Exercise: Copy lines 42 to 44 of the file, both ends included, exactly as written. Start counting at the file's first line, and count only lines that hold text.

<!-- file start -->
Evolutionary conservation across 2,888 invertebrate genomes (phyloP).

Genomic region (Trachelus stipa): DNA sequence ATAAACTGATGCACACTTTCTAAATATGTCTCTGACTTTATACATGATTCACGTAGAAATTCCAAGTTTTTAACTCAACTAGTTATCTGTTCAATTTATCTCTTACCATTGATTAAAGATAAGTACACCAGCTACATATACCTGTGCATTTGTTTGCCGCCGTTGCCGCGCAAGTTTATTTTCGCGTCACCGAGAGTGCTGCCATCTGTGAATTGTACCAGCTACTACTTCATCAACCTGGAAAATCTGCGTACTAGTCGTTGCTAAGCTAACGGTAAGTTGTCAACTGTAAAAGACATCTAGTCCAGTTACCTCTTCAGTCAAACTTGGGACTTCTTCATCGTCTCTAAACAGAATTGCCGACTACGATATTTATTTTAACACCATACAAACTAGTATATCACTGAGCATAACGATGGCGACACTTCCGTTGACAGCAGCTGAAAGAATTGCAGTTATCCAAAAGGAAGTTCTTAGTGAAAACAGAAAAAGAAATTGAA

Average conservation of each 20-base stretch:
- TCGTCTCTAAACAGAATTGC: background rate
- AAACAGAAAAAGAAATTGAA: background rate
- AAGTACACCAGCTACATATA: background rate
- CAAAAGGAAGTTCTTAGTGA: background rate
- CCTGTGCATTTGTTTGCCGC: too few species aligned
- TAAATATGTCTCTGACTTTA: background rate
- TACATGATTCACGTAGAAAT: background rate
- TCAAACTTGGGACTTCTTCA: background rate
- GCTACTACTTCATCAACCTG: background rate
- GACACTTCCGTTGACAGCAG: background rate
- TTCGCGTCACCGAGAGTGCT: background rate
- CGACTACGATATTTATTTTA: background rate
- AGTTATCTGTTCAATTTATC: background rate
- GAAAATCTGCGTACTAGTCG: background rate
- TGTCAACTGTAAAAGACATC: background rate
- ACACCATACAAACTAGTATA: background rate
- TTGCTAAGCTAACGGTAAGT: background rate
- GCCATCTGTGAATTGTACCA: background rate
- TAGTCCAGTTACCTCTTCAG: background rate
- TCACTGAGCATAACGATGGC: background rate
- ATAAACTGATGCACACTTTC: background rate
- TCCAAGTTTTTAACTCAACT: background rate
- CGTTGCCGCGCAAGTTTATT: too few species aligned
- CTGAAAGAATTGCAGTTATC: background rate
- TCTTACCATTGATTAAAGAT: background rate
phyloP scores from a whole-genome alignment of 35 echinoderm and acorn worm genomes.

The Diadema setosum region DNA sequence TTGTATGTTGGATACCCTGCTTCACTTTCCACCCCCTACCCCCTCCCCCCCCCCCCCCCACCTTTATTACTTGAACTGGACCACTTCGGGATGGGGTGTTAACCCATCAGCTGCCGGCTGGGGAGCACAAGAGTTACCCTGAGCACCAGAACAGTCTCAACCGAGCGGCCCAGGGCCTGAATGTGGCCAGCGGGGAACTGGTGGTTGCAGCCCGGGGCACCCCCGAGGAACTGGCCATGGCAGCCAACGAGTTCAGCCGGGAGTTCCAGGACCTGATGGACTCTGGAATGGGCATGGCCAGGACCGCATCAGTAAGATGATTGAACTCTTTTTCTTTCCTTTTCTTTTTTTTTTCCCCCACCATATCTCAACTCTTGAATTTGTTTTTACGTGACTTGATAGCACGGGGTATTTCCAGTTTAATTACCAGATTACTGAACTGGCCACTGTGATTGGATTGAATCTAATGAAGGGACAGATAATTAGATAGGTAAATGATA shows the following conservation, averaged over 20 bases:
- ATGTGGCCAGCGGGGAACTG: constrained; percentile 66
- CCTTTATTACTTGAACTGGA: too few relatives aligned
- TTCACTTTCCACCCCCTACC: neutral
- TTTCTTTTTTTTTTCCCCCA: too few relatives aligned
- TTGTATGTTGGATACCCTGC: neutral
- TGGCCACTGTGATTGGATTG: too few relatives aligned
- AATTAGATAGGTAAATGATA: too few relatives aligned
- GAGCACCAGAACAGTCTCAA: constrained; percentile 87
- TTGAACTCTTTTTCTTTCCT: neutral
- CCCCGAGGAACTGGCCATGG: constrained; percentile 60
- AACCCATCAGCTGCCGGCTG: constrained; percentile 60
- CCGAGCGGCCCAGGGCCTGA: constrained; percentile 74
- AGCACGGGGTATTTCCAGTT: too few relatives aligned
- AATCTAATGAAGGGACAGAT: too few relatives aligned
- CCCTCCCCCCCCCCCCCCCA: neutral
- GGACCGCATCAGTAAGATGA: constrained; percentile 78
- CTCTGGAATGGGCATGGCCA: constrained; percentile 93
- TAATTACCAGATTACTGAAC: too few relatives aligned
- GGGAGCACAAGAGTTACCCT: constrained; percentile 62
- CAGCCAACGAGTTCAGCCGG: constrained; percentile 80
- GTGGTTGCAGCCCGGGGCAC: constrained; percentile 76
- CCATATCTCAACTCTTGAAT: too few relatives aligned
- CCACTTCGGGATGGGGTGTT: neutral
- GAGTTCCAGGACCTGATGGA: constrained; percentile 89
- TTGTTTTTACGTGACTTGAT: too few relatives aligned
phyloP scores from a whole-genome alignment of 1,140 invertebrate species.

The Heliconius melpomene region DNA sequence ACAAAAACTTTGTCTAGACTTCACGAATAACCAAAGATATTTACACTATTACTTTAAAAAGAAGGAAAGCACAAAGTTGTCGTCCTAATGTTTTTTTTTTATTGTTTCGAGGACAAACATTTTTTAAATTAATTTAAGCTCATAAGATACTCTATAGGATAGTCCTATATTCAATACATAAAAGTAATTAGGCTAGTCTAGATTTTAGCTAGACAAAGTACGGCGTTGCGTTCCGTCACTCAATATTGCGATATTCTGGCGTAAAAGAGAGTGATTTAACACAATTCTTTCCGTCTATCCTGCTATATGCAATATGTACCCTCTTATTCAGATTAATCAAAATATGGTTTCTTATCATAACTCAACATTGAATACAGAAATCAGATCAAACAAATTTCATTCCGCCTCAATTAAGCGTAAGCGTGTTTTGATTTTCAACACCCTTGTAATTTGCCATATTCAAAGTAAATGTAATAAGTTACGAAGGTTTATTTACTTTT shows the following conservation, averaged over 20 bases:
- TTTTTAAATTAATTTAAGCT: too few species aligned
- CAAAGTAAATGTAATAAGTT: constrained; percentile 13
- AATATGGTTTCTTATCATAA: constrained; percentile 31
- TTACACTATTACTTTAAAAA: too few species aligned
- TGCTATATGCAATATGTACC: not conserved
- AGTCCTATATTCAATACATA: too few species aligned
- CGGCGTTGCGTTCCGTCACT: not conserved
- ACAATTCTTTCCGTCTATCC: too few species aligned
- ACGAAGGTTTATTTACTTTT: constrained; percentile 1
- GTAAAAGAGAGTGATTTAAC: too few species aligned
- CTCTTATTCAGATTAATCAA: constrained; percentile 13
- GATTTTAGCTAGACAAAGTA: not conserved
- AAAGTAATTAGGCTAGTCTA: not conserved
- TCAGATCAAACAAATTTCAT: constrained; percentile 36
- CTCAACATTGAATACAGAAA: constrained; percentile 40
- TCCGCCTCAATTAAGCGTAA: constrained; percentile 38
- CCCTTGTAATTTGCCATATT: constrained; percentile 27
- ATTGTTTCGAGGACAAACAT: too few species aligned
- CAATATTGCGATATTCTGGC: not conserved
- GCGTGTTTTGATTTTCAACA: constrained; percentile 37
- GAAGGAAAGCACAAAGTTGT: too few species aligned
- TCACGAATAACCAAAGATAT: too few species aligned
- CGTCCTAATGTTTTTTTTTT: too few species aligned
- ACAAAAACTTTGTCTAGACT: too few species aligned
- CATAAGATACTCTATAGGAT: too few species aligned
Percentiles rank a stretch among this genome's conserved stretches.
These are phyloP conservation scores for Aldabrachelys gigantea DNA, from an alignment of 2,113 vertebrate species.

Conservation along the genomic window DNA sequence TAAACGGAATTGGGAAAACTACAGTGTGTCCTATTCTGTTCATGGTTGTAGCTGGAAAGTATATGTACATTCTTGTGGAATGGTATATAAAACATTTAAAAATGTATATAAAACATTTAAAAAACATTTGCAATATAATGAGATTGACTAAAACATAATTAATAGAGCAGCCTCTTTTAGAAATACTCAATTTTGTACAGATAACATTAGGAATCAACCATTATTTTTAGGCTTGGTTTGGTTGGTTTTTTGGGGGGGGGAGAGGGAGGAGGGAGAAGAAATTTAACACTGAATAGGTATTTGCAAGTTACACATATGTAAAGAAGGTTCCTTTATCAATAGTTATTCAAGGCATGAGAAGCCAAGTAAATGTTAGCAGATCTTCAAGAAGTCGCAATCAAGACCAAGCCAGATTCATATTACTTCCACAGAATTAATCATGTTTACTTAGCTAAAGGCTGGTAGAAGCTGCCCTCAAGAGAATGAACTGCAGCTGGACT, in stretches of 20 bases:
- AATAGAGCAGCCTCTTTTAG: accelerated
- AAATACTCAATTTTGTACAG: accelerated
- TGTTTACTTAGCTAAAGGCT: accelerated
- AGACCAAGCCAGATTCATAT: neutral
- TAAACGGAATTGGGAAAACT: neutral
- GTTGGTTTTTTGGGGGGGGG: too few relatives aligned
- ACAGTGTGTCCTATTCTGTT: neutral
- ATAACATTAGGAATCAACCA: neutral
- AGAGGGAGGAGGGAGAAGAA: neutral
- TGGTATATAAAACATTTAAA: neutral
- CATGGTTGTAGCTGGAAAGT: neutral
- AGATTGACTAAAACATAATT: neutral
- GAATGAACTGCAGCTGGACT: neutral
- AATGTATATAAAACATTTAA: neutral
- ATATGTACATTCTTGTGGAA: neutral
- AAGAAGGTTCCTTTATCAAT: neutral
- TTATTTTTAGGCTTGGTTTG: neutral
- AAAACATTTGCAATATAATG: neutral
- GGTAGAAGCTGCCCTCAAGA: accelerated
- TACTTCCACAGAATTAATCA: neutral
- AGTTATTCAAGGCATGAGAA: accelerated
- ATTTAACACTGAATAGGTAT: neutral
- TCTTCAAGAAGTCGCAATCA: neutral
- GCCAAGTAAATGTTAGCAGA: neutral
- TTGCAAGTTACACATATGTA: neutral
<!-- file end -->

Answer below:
- CCGAGCGGCCCAGGGCCTGA: constrained; percentile 74
- AGCACGGGGTATTTCCAGTT: too few relatives aligned
- AATCTAATGAAGGGACAGAT: too few relatives aligned